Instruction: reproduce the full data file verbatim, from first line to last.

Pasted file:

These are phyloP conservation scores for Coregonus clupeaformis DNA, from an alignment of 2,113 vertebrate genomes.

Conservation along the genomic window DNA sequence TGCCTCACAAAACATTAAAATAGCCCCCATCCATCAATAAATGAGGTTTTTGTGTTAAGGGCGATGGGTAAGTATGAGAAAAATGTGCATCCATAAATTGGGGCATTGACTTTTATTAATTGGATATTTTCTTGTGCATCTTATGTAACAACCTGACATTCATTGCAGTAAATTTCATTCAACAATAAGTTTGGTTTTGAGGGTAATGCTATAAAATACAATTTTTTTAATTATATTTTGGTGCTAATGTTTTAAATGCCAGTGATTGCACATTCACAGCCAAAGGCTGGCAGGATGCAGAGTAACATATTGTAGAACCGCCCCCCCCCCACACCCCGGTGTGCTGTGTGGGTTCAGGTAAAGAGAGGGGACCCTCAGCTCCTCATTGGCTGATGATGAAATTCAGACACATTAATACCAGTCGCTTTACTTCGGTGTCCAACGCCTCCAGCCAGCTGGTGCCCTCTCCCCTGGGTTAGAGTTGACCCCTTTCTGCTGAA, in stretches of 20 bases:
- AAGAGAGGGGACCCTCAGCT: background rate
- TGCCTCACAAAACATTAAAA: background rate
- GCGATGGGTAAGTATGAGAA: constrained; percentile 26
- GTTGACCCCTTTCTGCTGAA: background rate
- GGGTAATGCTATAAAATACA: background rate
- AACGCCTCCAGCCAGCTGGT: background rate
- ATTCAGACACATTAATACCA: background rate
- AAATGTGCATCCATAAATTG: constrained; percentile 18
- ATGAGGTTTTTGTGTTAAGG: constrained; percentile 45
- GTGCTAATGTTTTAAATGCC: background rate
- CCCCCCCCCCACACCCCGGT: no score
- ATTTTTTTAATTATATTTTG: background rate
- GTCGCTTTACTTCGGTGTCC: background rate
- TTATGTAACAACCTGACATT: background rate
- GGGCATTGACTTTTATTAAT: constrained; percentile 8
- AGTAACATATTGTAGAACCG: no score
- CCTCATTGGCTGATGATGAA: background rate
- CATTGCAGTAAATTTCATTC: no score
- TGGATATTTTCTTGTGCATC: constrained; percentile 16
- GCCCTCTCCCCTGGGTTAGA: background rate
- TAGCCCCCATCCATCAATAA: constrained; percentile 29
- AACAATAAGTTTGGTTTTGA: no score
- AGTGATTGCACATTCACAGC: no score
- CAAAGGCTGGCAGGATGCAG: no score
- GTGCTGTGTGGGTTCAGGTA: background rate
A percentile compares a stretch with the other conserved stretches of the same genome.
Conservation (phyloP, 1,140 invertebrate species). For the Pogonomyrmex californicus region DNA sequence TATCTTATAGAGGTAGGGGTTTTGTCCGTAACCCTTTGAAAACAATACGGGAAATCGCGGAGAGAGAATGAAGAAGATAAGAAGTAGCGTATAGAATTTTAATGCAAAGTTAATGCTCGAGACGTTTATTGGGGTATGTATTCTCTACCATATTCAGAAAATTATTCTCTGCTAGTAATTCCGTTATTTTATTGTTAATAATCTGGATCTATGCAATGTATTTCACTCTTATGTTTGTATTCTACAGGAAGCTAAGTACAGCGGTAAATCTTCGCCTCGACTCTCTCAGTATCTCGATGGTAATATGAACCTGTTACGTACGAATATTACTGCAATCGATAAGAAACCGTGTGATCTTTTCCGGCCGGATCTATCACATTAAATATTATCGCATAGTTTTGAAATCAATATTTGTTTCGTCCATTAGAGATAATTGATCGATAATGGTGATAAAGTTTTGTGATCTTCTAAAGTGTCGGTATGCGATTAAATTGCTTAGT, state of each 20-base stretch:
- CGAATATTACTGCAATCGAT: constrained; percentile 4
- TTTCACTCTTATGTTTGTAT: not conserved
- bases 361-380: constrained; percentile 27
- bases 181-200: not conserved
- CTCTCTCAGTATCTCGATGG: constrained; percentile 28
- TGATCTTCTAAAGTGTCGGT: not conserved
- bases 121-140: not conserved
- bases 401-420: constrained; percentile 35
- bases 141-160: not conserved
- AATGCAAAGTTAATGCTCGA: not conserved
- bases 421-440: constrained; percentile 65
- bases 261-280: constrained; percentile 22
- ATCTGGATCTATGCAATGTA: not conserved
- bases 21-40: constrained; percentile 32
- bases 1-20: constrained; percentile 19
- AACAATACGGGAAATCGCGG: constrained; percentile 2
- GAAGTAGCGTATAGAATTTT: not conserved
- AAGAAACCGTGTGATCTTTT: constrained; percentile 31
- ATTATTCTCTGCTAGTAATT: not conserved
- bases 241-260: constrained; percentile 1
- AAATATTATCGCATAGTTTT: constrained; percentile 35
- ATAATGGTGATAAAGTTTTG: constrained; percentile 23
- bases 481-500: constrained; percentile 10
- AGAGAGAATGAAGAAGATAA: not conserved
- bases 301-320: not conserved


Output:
These are phyloP conservation scores for Coregonus clupeaformis DNA, from an alignment of 2,113 vertebrate genomes.

Conservation along the genomic window DNA sequence TGCCTCACAAAACATTAAAATAGCCCCCATCCATCAATAAATGAGGTTTTTGTGTTAAGGGCGATGGGTAAGTATGAGAAAAATGTGCATCCATAAATTGGGGCATTGACTTTTATTAATTGGATATTTTCTTGTGCATCTTATGTAACAACCTGACATTCATTGCAGTAAATTTCATTCAACAATAAGTTTGGTTTTGAGGGTAATGCTATAAAATACAATTTTTTTAATTATATTTTGGTGCTAATGTTTTAAATGCCAGTGATTGCACATTCACAGCCAAAGGCTGGCAGGATGCAGAGTAACATATTGTAGAACCGCCCCCCCCCCACACCCCGGTGTGCTGTGTGGGTTCAGGTAAAGAGAGGGGACCCTCAGCTCCTCATTGGCTGATGATGAAATTCAGACACATTAATACCAGTCGCTTTACTTCGGTGTCCAACGCCTCCAGCCAGCTGGTGCCCTCTCCCCTGGGTTAGAGTTGACCCCTTTCTGCTGAA, in stretches of 20 bases:
- AAGAGAGGGGACCCTCAGCT: background rate
- TGCCTCACAAAACATTAAAA: background rate
- GCGATGGGTAAGTATGAGAA: constrained; percentile 26
- GTTGACCCCTTTCTGCTGAA: background rate
- GGGTAATGCTATAAAATACA: background rate
- AACGCCTCCAGCCAGCTGGT: background rate
- ATTCAGACACATTAATACCA: background rate
- AAATGTGCATCCATAAATTG: constrained; percentile 18
- ATGAGGTTTTTGTGTTAAGG: constrained; percentile 45
- GTGCTAATGTTTTAAATGCC: background rate
- CCCCCCCCCCACACCCCGGT: no score
- ATTTTTTTAATTATATTTTG: background rate
- GTCGCTTTACTTCGGTGTCC: background rate
- TTATGTAACAACCTGACATT: background rate
- GGGCATTGACTTTTATTAAT: constrained; percentile 8
- AGTAACATATTGTAGAACCG: no score
- CCTCATTGGCTGATGATGAA: background rate
- CATTGCAGTAAATTTCATTC: no score
- TGGATATTTTCTTGTGCATC: constrained; percentile 16
- GCCCTCTCCCCTGGGTTAGA: background rate
- TAGCCCCCATCCATCAATAA: constrained; percentile 29
- AACAATAAGTTTGGTTTTGA: no score
- AGTGATTGCACATTCACAGC: no score
- CAAAGGCTGGCAGGATGCAG: no score
- GTGCTGTGTGGGTTCAGGTA: background rate
A percentile compares a stretch with the other conserved stretches of the same genome.
Conservation (phyloP, 1,140 invertebrate species). For the Pogonomyrmex californicus region DNA sequence TATCTTATAGAGGTAGGGGTTTTGTCCGTAACCCTTTGAAAACAATACGGGAAATCGCGGAGAGAGAATGAAGAAGATAAGAAGTAGCGTATAGAATTTTAATGCAAAGTTAATGCTCGAGACGTTTATTGGGGTATGTATTCTCTACCATATTCAGAAAATTATTCTCTGCTAGTAATTCCGTTATTTTATTGTTAATAATCTGGATCTATGCAATGTATTTCACTCTTATGTTTGTATTCTACAGGAAGCTAAGTACAGCGGTAAATCTTCGCCTCGACTCTCTCAGTATCTCGATGGTAATATGAACCTGTTACGTACGAATATTACTGCAATCGATAAGAAACCGTGTGATCTTTTCCGGCCGGATCTATCACATTAAATATTATCGCATAGTTTTGAAATCAATATTTGTTTCGTCCATTAGAGATAATTGATCGATAATGGTGATAAAGTTTTGTGATCTTCTAAAGTGTCGGTATGCGATTAAATTGCTTAGT, state of each 20-base stretch:
- CGAATATTACTGCAATCGAT: constrained; percentile 4
- TTTCACTCTTATGTTTGTAT: not conserved
- bases 361-380: constrained; percentile 27
- bases 181-200: not conserved
- CTCTCTCAGTATCTCGATGG: constrained; percentile 28
- TGATCTTCTAAAGTGTCGGT: not conserved
- bases 121-140: not conserved
- bases 401-420: constrained; percentile 35
- bases 141-160: not conserved
- AATGCAAAGTTAATGCTCGA: not conserved
- bases 421-440: constrained; percentile 65
- bases 261-280: constrained; percentile 22
- ATCTGGATCTATGCAATGTA: not conserved
- bases 21-40: constrained; percentile 32
- bases 1-20: constrained; percentile 19
- AACAATACGGGAAATCGCGG: constrained; percentile 2
- GAAGTAGCGTATAGAATTTT: not conserved
- AAGAAACCGTGTGATCTTTT: constrained; percentile 31
- ATTATTCTCTGCTAGTAATT: not conserved
- bases 241-260: constrained; percentile 1
- AAATATTATCGCATAGTTTT: constrained; percentile 35
- ATAATGGTGATAAAGTTTTG: constrained; percentile 23
- bases 481-500: constrained; percentile 10
- AGAGAGAATGAAGAAGATAA: not conserved
- bases 301-320: not conserved